Fairfield, CT - Hundreds of mourners said their goodbyes on Monday to two little boys who loved football and tacos and who lost their lives along with 18 other children when a gunman burst into their school and started shooting.
Family, friends and townspeople streamed into two funeral homes to mourn two 6-year-olds: Jack Pinto, who was buried in a New York Giants jersey, and Noah Pozner, who loved animals and video games and liked to figure out how things worked mechanically. His twin sister, Arielle, was in another classroom and survived.
The funeral for Noah, the youngest child to be killed, was held at a Jewish funeral home in Fairfield, Conn., on a street lined with clusters of white balloons, which have become something of a symbol of grief for the children who died. On a tree outside the white clapboard house was a green hand-lettered sign that read: "Our hearts are with you Noah."
Well-wishers placed two teddy bears, a bouquet of white flowers and a single red rose at the base of a maple tree in front of the funeral home.
Rabbi Edgar Gluck, who attended the service, said the first person to speak was Noah's mother, Veronique, who told mourners that her son's ambition when he grew up was to either be director of a plant that makes tacos -- because that was his favorite food -- or to be a doctor.
She said that whenever she would tell Noah she loved him he would always reply: Not as much as I love you.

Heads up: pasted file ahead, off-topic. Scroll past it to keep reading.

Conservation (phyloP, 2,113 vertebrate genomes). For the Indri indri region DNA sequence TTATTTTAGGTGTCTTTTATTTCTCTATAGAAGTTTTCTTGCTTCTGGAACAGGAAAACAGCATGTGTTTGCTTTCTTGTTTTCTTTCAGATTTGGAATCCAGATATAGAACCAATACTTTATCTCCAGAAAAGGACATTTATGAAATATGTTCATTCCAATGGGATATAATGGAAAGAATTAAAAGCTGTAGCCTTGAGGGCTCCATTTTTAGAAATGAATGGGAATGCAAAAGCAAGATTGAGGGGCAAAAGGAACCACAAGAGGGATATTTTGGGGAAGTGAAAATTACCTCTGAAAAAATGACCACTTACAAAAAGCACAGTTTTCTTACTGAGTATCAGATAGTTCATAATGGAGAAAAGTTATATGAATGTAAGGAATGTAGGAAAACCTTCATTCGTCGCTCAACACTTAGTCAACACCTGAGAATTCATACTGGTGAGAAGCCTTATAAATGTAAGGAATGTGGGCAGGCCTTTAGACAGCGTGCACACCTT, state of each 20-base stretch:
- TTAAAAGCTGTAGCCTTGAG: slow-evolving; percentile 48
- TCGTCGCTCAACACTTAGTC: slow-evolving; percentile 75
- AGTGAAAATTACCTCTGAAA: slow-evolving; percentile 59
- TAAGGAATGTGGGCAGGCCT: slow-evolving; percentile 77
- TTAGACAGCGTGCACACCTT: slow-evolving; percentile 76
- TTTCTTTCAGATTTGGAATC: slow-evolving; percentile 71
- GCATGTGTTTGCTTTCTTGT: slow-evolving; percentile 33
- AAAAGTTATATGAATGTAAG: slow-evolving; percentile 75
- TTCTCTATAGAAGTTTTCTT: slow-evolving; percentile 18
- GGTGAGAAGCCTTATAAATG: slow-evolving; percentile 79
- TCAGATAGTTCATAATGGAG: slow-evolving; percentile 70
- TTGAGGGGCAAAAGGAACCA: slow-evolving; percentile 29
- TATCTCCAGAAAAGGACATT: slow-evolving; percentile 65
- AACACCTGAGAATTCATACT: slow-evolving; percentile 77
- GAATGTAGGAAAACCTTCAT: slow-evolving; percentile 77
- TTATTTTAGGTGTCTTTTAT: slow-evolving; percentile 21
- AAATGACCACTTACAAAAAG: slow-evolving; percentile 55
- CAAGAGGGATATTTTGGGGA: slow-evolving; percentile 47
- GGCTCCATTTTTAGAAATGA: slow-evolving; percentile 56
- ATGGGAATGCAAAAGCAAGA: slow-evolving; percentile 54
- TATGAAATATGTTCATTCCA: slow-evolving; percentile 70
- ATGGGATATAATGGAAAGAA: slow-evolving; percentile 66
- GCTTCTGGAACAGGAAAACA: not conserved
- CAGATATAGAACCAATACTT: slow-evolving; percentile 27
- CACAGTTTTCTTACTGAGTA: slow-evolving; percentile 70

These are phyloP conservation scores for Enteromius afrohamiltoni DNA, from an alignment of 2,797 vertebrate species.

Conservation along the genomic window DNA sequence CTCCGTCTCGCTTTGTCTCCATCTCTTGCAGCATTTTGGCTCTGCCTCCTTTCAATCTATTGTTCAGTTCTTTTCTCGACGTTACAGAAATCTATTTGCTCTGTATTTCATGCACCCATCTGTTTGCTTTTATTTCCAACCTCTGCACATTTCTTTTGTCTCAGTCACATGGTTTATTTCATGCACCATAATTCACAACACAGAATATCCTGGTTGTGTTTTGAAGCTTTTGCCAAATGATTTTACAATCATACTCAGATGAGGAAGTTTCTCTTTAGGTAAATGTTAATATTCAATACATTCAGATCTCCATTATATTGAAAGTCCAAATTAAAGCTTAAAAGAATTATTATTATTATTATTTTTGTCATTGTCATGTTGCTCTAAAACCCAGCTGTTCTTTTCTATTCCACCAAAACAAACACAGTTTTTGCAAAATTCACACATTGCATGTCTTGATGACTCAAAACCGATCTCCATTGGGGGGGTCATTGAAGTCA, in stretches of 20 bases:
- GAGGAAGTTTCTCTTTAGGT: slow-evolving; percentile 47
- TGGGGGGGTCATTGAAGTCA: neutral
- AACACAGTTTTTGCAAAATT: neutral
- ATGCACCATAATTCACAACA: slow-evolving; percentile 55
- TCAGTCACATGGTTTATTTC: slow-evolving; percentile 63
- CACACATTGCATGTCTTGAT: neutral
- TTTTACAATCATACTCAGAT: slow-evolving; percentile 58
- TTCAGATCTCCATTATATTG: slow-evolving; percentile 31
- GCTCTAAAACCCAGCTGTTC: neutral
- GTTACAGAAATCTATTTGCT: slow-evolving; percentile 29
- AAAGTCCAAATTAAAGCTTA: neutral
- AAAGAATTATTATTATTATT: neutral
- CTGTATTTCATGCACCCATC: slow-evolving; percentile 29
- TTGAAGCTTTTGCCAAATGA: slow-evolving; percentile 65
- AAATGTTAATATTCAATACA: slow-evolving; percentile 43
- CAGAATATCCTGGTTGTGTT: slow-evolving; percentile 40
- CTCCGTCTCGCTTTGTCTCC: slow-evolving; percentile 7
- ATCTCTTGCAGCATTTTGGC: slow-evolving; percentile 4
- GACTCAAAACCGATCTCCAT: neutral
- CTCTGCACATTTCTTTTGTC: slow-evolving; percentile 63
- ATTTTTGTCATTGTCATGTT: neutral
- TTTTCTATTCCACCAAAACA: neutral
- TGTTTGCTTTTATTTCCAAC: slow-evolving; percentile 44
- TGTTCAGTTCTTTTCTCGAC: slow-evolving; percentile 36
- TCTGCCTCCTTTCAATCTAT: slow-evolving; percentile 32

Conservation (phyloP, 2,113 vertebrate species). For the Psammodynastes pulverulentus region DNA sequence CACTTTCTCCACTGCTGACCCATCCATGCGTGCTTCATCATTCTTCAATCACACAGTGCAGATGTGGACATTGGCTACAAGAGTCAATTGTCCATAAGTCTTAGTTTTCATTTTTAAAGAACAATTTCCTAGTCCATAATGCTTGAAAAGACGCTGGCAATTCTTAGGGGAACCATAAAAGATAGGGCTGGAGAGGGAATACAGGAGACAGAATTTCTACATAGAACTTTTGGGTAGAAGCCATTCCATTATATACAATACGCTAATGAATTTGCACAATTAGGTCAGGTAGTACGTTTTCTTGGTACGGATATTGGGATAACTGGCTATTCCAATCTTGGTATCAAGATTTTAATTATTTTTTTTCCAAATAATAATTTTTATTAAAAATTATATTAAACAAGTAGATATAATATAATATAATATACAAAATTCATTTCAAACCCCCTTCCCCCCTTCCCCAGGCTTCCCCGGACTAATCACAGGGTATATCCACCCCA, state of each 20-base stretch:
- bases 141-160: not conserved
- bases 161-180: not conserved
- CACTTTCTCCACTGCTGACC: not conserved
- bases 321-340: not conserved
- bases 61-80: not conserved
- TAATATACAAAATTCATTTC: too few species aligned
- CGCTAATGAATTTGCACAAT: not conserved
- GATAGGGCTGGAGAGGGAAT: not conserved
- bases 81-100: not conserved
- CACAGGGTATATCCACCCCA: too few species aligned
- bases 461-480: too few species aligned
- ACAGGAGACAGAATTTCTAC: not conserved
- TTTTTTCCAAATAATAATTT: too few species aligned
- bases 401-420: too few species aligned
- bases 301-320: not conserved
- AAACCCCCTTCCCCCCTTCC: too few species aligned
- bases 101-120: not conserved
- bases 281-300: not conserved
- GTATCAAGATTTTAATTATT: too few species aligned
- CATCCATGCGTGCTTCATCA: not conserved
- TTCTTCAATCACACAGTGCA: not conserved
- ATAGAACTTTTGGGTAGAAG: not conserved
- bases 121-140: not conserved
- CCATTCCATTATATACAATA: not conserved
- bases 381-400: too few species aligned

Mourners arriving for the service walked from the corner where police set up a perimeter. Most shunned the media. When one woman was asked if she wanted to say something about Noah, she said, "Just that we love him," but another woman responded: "I want to say I think you should go away."
In a statement, the Pozner family said they were overwhelmed and grateful for all the support "from people from all walks of life, from far and near."
"Noah, his classmates and the heroic teachers who gave their lives trying to protect them are with God in heaven," the statement said. "Now it's our responsibility to bring heaven down to earth -- act by act, good deed by good deed, until we reach the day when no family will need to endure grief and sorrow, the day we reach a world filled with goodness and light.''
Hannah Dorsh, 20, a criminal justice student from Hamden, Conn., didn't know the Pozner family but said she came to the service to show support and a shared sense of grief.
"It's terrible," she said, adding as a criminal justice student, "I'm pretty used to hearing bad news, but this -- when you can relentlessly shoot young kids, it makes it different."
About 30 police officers as well as some firefighters blocked the street. Bomb-sniffing dogs swept the funeral home before the family arrived.
Fairfield Police Chief Gary MacNamara said there were no specific threats but after a phone threat Sunday that caused the evacuation of St. Rose of Lima Catholic Church in Newtown in the middle of Mass, he wanted to be sure the building was clear before the service started.
"Nothing's going to interrupt this service for the families," he said. "No one should take the opportunity to grieve from this family."
Fairfield police Lt. James Perez said the Pozner family received family and friends in a private room adjacent to the room where the service was to be held and where Noah's body lay in a small, brown, closed casket.